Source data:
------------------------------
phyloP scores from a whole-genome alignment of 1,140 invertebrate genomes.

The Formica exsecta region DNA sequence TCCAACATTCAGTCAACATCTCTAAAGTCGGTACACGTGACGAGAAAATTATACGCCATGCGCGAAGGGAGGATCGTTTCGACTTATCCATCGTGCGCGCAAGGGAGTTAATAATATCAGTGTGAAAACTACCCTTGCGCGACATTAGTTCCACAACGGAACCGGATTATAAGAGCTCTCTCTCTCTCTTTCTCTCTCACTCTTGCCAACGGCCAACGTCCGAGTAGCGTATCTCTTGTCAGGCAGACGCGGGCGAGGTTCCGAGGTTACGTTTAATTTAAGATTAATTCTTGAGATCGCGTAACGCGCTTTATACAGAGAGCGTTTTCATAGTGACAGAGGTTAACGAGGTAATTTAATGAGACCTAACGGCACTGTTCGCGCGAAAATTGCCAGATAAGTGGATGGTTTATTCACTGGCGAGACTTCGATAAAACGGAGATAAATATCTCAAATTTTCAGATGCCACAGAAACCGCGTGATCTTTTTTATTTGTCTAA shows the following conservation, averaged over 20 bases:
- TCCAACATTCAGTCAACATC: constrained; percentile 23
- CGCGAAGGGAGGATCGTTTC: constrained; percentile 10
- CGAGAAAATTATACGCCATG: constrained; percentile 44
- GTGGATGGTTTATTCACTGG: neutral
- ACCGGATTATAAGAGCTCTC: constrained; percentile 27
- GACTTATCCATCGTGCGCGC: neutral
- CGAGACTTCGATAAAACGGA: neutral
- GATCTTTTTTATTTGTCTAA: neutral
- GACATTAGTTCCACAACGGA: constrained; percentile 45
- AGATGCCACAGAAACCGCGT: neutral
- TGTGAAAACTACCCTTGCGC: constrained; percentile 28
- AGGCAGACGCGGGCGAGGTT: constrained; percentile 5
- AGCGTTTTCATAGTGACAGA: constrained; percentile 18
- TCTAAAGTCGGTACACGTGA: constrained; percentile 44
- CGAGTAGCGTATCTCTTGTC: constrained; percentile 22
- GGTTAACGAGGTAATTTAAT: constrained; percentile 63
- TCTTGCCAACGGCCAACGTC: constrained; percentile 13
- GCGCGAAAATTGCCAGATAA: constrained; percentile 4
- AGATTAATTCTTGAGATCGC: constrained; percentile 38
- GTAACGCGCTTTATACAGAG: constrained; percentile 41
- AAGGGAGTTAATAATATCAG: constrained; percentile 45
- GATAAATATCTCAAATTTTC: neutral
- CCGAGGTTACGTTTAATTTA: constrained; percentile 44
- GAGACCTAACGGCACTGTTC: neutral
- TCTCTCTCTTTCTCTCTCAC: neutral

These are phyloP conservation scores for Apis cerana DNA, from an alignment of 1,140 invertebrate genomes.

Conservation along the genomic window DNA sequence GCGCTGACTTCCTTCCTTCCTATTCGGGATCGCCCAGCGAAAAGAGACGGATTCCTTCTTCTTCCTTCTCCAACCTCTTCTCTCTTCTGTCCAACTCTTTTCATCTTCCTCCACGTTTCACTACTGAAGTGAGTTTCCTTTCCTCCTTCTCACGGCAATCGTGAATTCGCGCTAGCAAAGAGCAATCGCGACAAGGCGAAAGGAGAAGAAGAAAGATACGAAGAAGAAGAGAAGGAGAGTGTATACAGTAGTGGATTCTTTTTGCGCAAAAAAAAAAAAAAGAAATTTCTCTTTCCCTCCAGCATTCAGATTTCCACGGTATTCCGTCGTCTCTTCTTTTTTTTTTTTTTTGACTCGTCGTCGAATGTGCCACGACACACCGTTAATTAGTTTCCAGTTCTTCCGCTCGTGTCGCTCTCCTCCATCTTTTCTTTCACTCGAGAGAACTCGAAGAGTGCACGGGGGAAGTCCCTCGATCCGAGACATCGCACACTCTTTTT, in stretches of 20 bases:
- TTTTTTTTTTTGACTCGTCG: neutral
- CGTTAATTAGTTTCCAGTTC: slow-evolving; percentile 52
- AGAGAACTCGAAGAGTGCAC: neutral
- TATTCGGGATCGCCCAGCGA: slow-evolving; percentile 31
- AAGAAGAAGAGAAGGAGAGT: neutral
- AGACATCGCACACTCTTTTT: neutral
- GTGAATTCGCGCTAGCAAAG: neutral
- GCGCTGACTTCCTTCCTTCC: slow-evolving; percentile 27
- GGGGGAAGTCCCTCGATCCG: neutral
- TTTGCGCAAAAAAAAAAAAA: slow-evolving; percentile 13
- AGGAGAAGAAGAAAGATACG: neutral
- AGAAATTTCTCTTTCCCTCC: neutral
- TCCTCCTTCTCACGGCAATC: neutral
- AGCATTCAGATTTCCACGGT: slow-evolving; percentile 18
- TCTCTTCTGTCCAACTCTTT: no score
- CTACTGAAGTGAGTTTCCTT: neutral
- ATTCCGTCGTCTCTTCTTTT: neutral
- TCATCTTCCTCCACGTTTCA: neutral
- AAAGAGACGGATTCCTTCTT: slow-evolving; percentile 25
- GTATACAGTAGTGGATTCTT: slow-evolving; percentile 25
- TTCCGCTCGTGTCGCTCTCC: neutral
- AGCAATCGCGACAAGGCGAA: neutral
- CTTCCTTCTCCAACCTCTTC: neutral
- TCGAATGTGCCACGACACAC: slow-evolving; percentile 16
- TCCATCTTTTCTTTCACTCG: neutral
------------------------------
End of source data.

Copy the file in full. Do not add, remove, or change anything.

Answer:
phyloP scores from a whole-genome alignment of 1,140 invertebrate genomes.

The Formica exsecta region DNA sequence TCCAACATTCAGTCAACATCTCTAAAGTCGGTACACGTGACGAGAAAATTATACGCCATGCGCGAAGGGAGGATCGTTTCGACTTATCCATCGTGCGCGCAAGGGAGTTAATAATATCAGTGTGAAAACTACCCTTGCGCGACATTAGTTCCACAACGGAACCGGATTATAAGAGCTCTCTCTCTCTCTTTCTCTCTCACTCTTGCCAACGGCCAACGTCCGAGTAGCGTATCTCTTGTCAGGCAGACGCGGGCGAGGTTCCGAGGTTACGTTTAATTTAAGATTAATTCTTGAGATCGCGTAACGCGCTTTATACAGAGAGCGTTTTCATAGTGACAGAGGTTAACGAGGTAATTTAATGAGACCTAACGGCACTGTTCGCGCGAAAATTGCCAGATAAGTGGATGGTTTATTCACTGGCGAGACTTCGATAAAACGGAGATAAATATCTCAAATTTTCAGATGCCACAGAAACCGCGTGATCTTTTTTATTTGTCTAA shows the following conservation, averaged over 20 bases:
- TCCAACATTCAGTCAACATC: constrained; percentile 23
- CGCGAAGGGAGGATCGTTTC: constrained; percentile 10
- CGAGAAAATTATACGCCATG: constrained; percentile 44
- GTGGATGGTTTATTCACTGG: neutral
- ACCGGATTATAAGAGCTCTC: constrained; percentile 27
- GACTTATCCATCGTGCGCGC: neutral
- CGAGACTTCGATAAAACGGA: neutral
- GATCTTTTTTATTTGTCTAA: neutral
- GACATTAGTTCCACAACGGA: constrained; percentile 45
- AGATGCCACAGAAACCGCGT: neutral
- TGTGAAAACTACCCTTGCGC: constrained; percentile 28
- AGGCAGACGCGGGCGAGGTT: constrained; percentile 5
- AGCGTTTTCATAGTGACAGA: constrained; percentile 18
- TCTAAAGTCGGTACACGTGA: constrained; percentile 44
- CGAGTAGCGTATCTCTTGTC: constrained; percentile 22
- GGTTAACGAGGTAATTTAAT: constrained; percentile 63
- TCTTGCCAACGGCCAACGTC: constrained; percentile 13
- GCGCGAAAATTGCCAGATAA: constrained; percentile 4
- AGATTAATTCTTGAGATCGC: constrained; percentile 38
- GTAACGCGCTTTATACAGAG: constrained; percentile 41
- AAGGGAGTTAATAATATCAG: constrained; percentile 45
- GATAAATATCTCAAATTTTC: neutral
- CCGAGGTTACGTTTAATTTA: constrained; percentile 44
- GAGACCTAACGGCACTGTTC: neutral
- TCTCTCTCTTTCTCTCTCAC: neutral

These are phyloP conservation scores for Apis cerana DNA, from an alignment of 1,140 invertebrate genomes.

Conservation along the genomic window DNA sequence GCGCTGACTTCCTTCCTTCCTATTCGGGATCGCCCAGCGAAAAGAGACGGATTCCTTCTTCTTCCTTCTCCAACCTCTTCTCTCTTCTGTCCAACTCTTTTCATCTTCCTCCACGTTTCACTACTGAAGTGAGTTTCCTTTCCTCCTTCTCACGGCAATCGTGAATTCGCGCTAGCAAAGAGCAATCGCGACAAGGCGAAAGGAGAAGAAGAAAGATACGAAGAAGAAGAGAAGGAGAGTGTATACAGTAGTGGATTCTTTTTGCGCAAAAAAAAAAAAAAGAAATTTCTCTTTCCCTCCAGCATTCAGATTTCCACGGTATTCCGTCGTCTCTTCTTTTTTTTTTTTTTTGACTCGTCGTCGAATGTGCCACGACACACCGTTAATTAGTTTCCAGTTCTTCCGCTCGTGTCGCTCTCCTCCATCTTTTCTTTCACTCGAGAGAACTCGAAGAGTGCACGGGGGAAGTCCCTCGATCCGAGACATCGCACACTCTTTTT, in stretches of 20 bases:
- TTTTTTTTTTTGACTCGTCG: neutral
- CGTTAATTAGTTTCCAGTTC: slow-evolving; percentile 52
- AGAGAACTCGAAGAGTGCAC: neutral
- TATTCGGGATCGCCCAGCGA: slow-evolving; percentile 31
- AAGAAGAAGAGAAGGAGAGT: neutral
- AGACATCGCACACTCTTTTT: neutral
- GTGAATTCGCGCTAGCAAAG: neutral
- GCGCTGACTTCCTTCCTTCC: slow-evolving; percentile 27
- GGGGGAAGTCCCTCGATCCG: neutral
- TTTGCGCAAAAAAAAAAAAA: slow-evolving; percentile 13
- AGGAGAAGAAGAAAGATACG: neutral
- AGAAATTTCTCTTTCCCTCC: neutral
- TCCTCCTTCTCACGGCAATC: neutral
- AGCATTCAGATTTCCACGGT: slow-evolving; percentile 18
- TCTCTTCTGTCCAACTCTTT: no score
- CTACTGAAGTGAGTTTCCTT: neutral
- ATTCCGTCGTCTCTTCTTTT: neutral
- TCATCTTCCTCCACGTTTCA: neutral
- AAAGAGACGGATTCCTTCTT: slow-evolving; percentile 25
- GTATACAGTAGTGGATTCTT: slow-evolving; percentile 25
- TTCCGCTCGTGTCGCTCTCC: neutral
- AGCAATCGCGACAAGGCGAA: neutral
- CTTCCTTCTCCAACCTCTTC: neutral
- TCGAATGTGCCACGACACAC: slow-evolving; percentile 16
- TCCATCTTTTCTTTCACTCG: neutral